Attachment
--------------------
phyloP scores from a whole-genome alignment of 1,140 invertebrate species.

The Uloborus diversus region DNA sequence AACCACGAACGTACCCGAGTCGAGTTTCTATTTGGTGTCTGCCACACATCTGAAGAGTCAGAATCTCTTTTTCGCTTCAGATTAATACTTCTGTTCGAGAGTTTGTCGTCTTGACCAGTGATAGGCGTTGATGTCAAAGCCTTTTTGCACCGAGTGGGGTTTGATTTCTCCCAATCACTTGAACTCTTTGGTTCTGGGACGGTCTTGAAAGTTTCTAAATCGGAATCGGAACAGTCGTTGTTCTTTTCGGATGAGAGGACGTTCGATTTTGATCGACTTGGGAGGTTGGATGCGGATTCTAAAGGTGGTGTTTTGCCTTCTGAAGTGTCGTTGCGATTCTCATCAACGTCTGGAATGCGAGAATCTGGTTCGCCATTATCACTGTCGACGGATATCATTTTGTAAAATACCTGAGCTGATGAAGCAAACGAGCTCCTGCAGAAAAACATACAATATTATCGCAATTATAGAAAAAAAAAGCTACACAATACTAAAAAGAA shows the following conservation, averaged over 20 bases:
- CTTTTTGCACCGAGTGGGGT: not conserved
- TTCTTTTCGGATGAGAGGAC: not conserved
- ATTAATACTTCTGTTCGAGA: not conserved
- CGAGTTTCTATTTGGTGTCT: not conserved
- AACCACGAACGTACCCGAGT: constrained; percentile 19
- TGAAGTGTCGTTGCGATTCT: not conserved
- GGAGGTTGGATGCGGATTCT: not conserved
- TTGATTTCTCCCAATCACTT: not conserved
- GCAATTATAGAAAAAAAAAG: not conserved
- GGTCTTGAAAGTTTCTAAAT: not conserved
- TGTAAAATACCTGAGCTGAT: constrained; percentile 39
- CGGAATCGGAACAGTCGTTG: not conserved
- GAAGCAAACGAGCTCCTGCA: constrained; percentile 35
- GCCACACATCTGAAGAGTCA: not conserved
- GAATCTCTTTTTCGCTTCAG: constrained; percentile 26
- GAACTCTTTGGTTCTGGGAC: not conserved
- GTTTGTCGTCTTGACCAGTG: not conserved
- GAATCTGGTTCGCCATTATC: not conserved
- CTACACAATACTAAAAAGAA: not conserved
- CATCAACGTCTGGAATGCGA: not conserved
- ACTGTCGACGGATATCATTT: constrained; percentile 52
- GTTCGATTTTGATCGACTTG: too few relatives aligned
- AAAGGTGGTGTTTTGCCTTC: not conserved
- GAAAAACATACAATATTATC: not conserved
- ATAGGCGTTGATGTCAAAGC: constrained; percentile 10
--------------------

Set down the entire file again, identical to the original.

phyloP scores from a whole-genome alignment of 1,140 invertebrate species.

The Uloborus diversus region DNA sequence AACCACGAACGTACCCGAGTCGAGTTTCTATTTGGTGTCTGCCACACATCTGAAGAGTCAGAATCTCTTTTTCGCTTCAGATTAATACTTCTGTTCGAGAGTTTGTCGTCTTGACCAGTGATAGGCGTTGATGTCAAAGCCTTTTTGCACCGAGTGGGGTTTGATTTCTCCCAATCACTTGAACTCTTTGGTTCTGGGACGGTCTTGAAAGTTTCTAAATCGGAATCGGAACAGTCGTTGTTCTTTTCGGATGAGAGGACGTTCGATTTTGATCGACTTGGGAGGTTGGATGCGGATTCTAAAGGTGGTGTTTTGCCTTCTGAAGTGTCGTTGCGATTCTCATCAACGTCTGGAATGCGAGAATCTGGTTCGCCATTATCACTGTCGACGGATATCATTTTGTAAAATACCTGAGCTGATGAAGCAAACGAGCTCCTGCAGAAAAACATACAATATTATCGCAATTATAGAAAAAAAAAGCTACACAATACTAAAAAGAA shows the following conservation, averaged over 20 bases:
- CTTTTTGCACCGAGTGGGGT: not conserved
- TTCTTTTCGGATGAGAGGAC: not conserved
- ATTAATACTTCTGTTCGAGA: not conserved
- CGAGTTTCTATTTGGTGTCT: not conserved
- AACCACGAACGTACCCGAGT: constrained; percentile 19
- TGAAGTGTCGTTGCGATTCT: not conserved
- GGAGGTTGGATGCGGATTCT: not conserved
- TTGATTTCTCCCAATCACTT: not conserved
- GCAATTATAGAAAAAAAAAG: not conserved
- GGTCTTGAAAGTTTCTAAAT: not conserved
- TGTAAAATACCTGAGCTGAT: constrained; percentile 39
- CGGAATCGGAACAGTCGTTG: not conserved
- GAAGCAAACGAGCTCCTGCA: constrained; percentile 35
- GCCACACATCTGAAGAGTCA: not conserved
- GAATCTCTTTTTCGCTTCAG: constrained; percentile 26
- GAACTCTTTGGTTCTGGGAC: not conserved
- GTTTGTCGTCTTGACCAGTG: not conserved
- GAATCTGGTTCGCCATTATC: not conserved
- CTACACAATACTAAAAAGAA: not conserved
- CATCAACGTCTGGAATGCGA: not conserved
- ACTGTCGACGGATATCATTT: constrained; percentile 52
- GTTCGATTTTGATCGACTTG: too few relatives aligned
- AAAGGTGGTGTTTTGCCTTC: not conserved
- GAAAAACATACAATATTATC: not conserved
- ATAGGCGTTGATGTCAAAGC: constrained; percentile 10